Genomic approaches to cell cycle and cancer
Because uncontrolled cell division is so dangerous for an organism, cells must know not only when to divide, but—crucially—when not to. The ability of cells to chose not to divide prevents tumors and allows tissue to adopt their proper form. Many cell in our bodies must also retain the ability to divide again when signaled, e.g., when the organism must grow, or a damaged tissue must be repaired. A cell in a temporary, non-dividing state is “quiescent.” Quiescence is a common state for many somatic cells, including fibroblasts, lymphocytes, hematopoietic stem cells, and even dormant tumor cells. Failure to appropriately regulate the transition between quiescence and proliferation underlies several common and lethal disorders, such as cancer, fibrosis and autoimmune diseases. Yet, despite its prevalence and medical importance, and in stark contrast to our detailed understanding of cell proliferation, we know remarkably little about quiescence. Research in the Coller lab focuses on understanding the molecular basis of quiescence.
Our lab’s research has shown that quiescence isn’t a “sleepy” or default state. In contrast, we found that that quiescence is an active and highly regulated process. We have used sophisticated technologies and computational approaches for understanding the cellular networks that underlie quiescence. We have applied microarrays, mass spectrometry-metabolomics, mass spectrometry-epigenetics and high throughput microRNA profiling to generate and analyze high quality datasets defining the characteristics of proliferating and quiescent cells. We have coupled these high-throughput approaches with cell biological, genetic and biochemical strategies to elucidate the functional importance of our findings. In addition, we have established mouse models of injury and tumorigenesis to evaluate our results in the context of normal physiology and pathology.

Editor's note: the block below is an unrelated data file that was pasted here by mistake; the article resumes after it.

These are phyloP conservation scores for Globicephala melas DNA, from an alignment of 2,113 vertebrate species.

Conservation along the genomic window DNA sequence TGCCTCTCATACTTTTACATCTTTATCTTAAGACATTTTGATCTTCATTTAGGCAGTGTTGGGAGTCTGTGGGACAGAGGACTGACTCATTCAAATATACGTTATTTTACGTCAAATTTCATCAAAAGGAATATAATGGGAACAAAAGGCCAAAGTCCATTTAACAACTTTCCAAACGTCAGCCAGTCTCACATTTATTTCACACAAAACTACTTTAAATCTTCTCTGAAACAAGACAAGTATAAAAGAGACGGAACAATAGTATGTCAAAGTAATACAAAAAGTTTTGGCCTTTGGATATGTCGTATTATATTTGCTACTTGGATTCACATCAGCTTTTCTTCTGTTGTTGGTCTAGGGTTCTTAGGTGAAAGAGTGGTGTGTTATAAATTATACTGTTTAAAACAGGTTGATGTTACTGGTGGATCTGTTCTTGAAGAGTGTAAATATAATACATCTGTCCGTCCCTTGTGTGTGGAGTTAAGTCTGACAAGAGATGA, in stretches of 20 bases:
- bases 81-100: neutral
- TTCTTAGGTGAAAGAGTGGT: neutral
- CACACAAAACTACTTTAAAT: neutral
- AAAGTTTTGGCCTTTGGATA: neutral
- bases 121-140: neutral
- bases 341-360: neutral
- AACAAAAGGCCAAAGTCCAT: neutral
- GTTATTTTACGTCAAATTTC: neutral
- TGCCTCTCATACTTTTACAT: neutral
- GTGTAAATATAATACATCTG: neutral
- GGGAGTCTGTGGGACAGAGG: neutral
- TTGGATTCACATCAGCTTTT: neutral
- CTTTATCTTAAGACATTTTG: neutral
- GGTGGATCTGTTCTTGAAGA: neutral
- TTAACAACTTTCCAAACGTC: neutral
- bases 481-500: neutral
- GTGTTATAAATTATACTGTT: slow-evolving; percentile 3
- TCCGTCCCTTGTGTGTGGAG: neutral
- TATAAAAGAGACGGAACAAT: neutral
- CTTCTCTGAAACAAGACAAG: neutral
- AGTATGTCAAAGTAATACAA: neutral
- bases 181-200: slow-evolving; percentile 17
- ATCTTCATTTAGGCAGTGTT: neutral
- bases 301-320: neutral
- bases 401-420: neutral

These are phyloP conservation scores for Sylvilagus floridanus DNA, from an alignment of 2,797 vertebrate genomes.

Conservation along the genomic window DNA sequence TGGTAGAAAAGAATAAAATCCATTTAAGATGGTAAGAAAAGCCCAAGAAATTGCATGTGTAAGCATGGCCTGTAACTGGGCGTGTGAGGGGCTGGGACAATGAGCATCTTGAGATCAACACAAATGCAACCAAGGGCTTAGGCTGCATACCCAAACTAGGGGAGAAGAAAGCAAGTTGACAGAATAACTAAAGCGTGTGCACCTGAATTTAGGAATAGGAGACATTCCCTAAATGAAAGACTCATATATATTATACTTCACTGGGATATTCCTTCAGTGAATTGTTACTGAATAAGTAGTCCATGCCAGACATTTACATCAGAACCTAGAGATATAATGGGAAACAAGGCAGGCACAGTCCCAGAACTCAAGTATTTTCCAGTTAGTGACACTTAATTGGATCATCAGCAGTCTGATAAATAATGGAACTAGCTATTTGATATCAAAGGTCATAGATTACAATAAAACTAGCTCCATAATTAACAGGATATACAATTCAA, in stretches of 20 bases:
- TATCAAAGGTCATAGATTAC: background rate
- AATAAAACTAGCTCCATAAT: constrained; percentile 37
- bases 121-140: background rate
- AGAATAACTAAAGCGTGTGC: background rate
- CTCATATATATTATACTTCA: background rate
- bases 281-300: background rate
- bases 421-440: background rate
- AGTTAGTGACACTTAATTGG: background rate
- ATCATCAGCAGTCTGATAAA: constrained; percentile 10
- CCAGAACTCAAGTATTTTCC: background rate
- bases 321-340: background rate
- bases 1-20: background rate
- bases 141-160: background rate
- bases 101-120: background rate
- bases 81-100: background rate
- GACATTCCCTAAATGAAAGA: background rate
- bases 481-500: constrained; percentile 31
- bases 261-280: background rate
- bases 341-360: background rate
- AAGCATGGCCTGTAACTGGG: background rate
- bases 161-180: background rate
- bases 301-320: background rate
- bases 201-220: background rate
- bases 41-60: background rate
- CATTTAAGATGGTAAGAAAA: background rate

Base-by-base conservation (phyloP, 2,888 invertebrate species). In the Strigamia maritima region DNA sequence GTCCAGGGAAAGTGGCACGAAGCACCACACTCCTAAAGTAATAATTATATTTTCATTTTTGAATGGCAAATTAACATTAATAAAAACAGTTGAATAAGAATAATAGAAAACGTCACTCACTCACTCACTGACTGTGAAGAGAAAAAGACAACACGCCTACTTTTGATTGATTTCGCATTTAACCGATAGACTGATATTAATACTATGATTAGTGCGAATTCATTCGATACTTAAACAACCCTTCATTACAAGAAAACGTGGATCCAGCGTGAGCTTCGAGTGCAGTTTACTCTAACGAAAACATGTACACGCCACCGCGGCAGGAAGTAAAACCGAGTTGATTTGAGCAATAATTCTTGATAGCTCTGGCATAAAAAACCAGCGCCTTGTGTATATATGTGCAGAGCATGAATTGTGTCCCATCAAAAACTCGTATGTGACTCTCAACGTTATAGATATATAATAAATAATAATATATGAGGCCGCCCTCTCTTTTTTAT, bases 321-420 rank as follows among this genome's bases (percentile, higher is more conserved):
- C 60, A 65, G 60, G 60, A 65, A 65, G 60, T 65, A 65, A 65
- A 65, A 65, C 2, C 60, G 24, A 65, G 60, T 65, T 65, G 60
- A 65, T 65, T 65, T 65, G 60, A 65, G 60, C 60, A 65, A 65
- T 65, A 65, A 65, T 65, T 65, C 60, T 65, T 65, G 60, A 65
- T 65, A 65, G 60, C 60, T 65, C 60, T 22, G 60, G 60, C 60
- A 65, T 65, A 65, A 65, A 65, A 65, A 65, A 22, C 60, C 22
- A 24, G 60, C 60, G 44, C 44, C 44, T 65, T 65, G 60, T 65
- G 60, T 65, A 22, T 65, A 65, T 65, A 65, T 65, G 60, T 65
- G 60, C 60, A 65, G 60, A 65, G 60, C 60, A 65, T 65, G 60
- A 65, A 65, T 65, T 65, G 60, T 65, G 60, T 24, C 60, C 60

Through these approaches, in a model system involving primary human diploid fibroblasts, our laboratory’s research has revealed changes in the expression of genes, metabolites, microRNAs and histone modifications when cells transition between proliferation and quiescence. We discovered that quiescent cells activate the notch signaling pathway, and that it actively protects them from irreversible cell cycle states such as differentiation and senescence. We further showed that human tumors employ the same pathway to evade terminal differentiation and irreversible cell cycle arrest. We discovered that cell cycle arrest with quiescence is not a default state, but rather, is actively maintained by microRNAs and histone modifications that enforce cell cycle exit. We also discovered that non-dividing, but not proliferating, fibroblasts actively engage the pentose phosphate pathway to protect themselves from and apoptosis.